Looking Back – Before Good
There’s a game photographers play online. You get serious, you get good and you only show your best work. But, for the sake of marketing, you pretend you were always that good. So, people think you’ve been a great photographer for 20 or 30 years, when really you’ve only been doing it seriously for a […]
There’s a game photographers play online. You get serious, you get good and you only show your best work. But, for the sake of marketing, you pretend you were always that good. So, people think you’ve been a great photographer for 20 or 30 years, when really you’ve only been doing it seriously for a lot less time than that.
It’s an odd, self serving game, but I guess it works, especially in an age where we can air brush our biography as quickly as we can re-write our social media profiles. It reminds me of an old word we seldom hear these days, arriviste, which means an ambitious social climber, who tries to break into the upper classes by pretending they had always belonged there.
Looking Back To Before I Was “Good”
Over the past year I’ve been paying attention to the photos I took before I got “good,” before I went on workshops, or took lessons, before I bought Lightroom, or started processing images in Photoshop. I’ve been curious to see what I was looking at, trying to capture, trying to understand, with a camera in my hands, on the streets of various cities around the world.
This image is from Paris in 2009 and was taken with a little Panasonic point-and-shoot camera. I spent most of that summer travelling through Europe and I remember it was a hot afternoon when I heard this busker playing blues music on the streets of the Paris Quarter. Critically, I can see lots of things I don’t like about the image. But, that doesn’t really matter to me much right now.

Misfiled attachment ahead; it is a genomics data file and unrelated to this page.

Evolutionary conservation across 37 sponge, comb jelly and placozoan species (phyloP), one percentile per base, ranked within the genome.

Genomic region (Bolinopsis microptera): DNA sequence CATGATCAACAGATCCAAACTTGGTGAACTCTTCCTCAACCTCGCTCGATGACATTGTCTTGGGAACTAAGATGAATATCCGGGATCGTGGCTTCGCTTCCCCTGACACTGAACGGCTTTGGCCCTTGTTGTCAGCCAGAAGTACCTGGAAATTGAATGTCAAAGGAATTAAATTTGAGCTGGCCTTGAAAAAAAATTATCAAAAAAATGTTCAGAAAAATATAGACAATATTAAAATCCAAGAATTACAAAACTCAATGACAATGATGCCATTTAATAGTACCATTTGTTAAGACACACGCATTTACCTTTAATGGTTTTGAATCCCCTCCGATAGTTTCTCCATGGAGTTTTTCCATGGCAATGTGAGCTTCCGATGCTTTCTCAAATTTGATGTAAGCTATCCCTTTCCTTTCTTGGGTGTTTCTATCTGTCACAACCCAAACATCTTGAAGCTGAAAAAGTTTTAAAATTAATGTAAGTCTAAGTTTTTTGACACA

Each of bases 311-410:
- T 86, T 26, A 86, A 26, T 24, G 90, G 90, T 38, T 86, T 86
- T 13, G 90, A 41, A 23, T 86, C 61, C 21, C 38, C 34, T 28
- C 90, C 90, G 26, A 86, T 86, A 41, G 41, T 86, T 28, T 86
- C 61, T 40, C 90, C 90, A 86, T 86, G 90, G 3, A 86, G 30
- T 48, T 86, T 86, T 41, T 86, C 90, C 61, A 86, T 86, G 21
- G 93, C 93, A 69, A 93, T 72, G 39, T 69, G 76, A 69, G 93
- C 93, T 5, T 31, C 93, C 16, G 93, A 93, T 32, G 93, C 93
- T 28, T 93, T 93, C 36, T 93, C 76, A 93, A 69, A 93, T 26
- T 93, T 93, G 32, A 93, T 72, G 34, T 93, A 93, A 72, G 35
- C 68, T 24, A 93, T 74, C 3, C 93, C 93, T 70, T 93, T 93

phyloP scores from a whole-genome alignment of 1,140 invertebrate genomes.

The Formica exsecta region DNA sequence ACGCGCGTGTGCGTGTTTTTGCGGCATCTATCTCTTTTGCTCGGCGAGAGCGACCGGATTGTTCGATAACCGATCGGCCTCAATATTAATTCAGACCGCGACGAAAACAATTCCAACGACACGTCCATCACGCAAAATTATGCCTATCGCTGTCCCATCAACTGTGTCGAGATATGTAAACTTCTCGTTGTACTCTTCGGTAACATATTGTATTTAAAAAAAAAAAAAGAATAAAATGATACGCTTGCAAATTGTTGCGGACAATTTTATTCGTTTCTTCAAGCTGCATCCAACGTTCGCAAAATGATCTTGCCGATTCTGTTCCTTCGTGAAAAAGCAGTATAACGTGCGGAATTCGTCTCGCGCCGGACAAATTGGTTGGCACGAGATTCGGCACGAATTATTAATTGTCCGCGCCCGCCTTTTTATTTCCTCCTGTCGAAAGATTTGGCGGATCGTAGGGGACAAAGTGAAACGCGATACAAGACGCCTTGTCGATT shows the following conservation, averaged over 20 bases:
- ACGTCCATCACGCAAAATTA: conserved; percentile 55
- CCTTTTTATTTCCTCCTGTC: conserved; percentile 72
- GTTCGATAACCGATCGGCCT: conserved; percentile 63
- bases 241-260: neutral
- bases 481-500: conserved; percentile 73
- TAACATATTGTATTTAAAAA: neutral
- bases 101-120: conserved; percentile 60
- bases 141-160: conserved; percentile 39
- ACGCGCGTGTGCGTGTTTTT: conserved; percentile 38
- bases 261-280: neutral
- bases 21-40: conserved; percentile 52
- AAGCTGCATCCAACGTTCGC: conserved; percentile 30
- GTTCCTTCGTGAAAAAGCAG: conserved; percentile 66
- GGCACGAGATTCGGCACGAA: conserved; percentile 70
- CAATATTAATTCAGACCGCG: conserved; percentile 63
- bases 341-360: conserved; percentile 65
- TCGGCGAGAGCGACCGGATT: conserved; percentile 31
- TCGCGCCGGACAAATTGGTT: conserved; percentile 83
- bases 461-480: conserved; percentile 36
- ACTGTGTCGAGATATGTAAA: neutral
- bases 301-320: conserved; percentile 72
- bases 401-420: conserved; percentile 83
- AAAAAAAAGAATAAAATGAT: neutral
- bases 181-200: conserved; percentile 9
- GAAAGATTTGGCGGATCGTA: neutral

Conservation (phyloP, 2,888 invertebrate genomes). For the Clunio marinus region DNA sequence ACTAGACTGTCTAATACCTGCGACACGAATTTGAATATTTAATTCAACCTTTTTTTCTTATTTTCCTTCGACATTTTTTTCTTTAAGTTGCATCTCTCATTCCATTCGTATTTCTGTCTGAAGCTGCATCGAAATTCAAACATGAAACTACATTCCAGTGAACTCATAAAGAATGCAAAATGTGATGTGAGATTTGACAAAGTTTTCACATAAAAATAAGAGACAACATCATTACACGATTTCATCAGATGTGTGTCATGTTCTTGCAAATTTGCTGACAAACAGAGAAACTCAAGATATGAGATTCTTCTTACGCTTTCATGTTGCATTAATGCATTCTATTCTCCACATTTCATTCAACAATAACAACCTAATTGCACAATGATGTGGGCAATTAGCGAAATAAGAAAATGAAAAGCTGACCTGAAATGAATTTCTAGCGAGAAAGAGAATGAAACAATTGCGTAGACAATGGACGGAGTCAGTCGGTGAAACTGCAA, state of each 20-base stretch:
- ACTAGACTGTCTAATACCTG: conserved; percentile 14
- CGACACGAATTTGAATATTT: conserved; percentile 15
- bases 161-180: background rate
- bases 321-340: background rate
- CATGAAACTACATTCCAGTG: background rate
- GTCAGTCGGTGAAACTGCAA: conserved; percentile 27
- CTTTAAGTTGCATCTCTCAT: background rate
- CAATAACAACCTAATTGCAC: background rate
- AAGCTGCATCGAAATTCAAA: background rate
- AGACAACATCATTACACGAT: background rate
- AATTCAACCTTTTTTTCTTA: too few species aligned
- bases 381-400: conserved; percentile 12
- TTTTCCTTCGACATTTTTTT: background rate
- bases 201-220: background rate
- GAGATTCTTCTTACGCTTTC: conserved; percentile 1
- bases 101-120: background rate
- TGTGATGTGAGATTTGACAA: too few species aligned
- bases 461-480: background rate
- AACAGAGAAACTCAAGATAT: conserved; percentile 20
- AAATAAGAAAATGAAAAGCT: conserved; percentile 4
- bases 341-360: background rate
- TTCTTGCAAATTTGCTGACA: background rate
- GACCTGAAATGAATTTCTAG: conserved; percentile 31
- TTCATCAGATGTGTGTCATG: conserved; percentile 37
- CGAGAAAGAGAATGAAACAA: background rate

Looking For Style Before There Was Any
What does matter is how much I like, from the mirrored lines (the guitar neck is parallel to the bottom of the window frame, the leg on the right of the image reflects the angle of the busker’s head and chest) to incongruity of a dressed up musician on a casual street corner. There is so much in this image that is present in the best of my later work. So much here that reflects the aesthetic and cultural experiences I’ve brought with me into photography, the creative seeds that only grew later, as I took thousands more photos and read hundreds of books and articles.
I believe we are often too quick to discard our less than best images, especially those from before we got “good.” There may well be very good, compelling reasons to only share our best work. But, when it comes to learning about our creative motivations, understanding our growth in an honest and authentic way and striving to make better, deeper, more meaningful work, there is a lot we can learn from the photos we made before we got good, before we had solid technique to help us and before we were out trying to impress the world.